World Cup Player Salaries
by Alan Matthews - 6/30/2010
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While no soccer player in America comes anywhere close to ranking on any Top 50 list of U.S. sports stars’ earnings – the Galaxy’s David Beckham makes about $6.5 million as the highest-paid player in MLS – soccer stars are paid huge sums in the world’s premier leagues.
For example, a recent British study showed that the New York Yankees have the world’s highest-paid players in a team sport, with the members of the Bombers averaging about $7 million per season this year. But the next three teams in the worldwide study were all soccer clubs: Spain’s Real Madrid at No. 2 and Barcelona at No. 3, with English Premier League club Chelsea at No. 4.
Reportedly Argentina and Barcelona star Lionel Messi is the highest-paid soccer player in the world if you factor in endorsements and the like – Messi earns about $44.6 million a year. Beckham is second at $41 million and Portugal’s/Real Madrid’s Cristiano Ronaldo third at about $40.5 million. Ronaldo is No. 1 if you just take soccer salary – that’s a little over $17 million (Messi is third). For most Americans playing in the MLS, the average paycheck rarely exceeds $84,000 a year.
National team members are paid for the World Cup, but it completely varies by country and each usually includes a large bonus if the team wins it all or advances to certain rounds. Reportedly the American players would have shared a bonus pot of more than $20 million if they had won the World Cup. That is the most lucrative confirmed bonus in the history of the tournament and would have netted the 23 players involved $895,000 each. Built into Team USA’s bonus system were smaller incentives like a certain amount into the pool for each point they earn in the group stage, if they reached the Round of 16, etc.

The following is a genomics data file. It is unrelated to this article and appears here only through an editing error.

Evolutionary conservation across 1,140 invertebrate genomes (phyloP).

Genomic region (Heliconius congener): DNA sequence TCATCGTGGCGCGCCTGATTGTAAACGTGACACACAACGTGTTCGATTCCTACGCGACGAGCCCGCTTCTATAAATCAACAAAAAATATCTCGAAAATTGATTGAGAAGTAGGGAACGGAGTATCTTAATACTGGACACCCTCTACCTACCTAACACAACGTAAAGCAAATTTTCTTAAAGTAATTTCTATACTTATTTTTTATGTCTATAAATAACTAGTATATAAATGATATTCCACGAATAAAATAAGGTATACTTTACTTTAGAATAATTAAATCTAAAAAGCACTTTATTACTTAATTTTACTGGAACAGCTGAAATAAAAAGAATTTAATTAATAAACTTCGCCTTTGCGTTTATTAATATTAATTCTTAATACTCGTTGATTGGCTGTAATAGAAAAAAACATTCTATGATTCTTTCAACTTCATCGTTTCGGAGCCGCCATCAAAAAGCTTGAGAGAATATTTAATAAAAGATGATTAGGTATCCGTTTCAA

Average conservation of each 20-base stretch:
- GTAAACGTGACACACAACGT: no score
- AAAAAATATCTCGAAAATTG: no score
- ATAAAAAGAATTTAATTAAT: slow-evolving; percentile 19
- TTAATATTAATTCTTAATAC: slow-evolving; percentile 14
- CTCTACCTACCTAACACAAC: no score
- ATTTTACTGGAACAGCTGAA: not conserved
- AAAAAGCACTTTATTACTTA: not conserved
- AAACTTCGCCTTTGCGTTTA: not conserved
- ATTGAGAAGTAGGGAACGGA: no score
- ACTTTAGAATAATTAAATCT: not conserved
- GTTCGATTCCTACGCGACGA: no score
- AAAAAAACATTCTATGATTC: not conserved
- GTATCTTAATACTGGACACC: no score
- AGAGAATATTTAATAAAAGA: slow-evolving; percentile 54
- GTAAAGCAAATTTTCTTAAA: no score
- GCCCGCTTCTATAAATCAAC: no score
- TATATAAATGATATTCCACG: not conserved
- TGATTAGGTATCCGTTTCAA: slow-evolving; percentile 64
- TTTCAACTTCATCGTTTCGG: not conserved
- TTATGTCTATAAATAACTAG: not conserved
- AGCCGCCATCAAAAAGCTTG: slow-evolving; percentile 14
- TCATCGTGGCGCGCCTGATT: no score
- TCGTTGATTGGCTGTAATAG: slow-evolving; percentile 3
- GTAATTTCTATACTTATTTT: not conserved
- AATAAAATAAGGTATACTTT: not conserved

The second-highest monetary incentive to win the World Cup belongs to Spain, where each player on the pre-tournament favorites stands to make about $731,000 each. Host country South Africa provided a pool bonus of $100,000 for every goal Bafana Bafana scored. All 32 teams who qualified for the World Cup get a basic fee of $8 million. The champions get a $30 million bonus. The South Koreans got $9 million extra after making it to the second round. Most coaches also get a separate bonus depending on results. Ivory Coast coach Sven Goran Eriksson reportedly earned $3 million in salary for three months and three World Cup matches of work before leaving after the Elephants didn’t advance.
Some of the poorer countries also give their players daily allowances, which is a big deal to some. For example, each of the 23 players on Nigeria’s tam got a daily allowance of $200. The Super Eagles would have shared $4.9 million if they had won it all, setting them up for life in that country.
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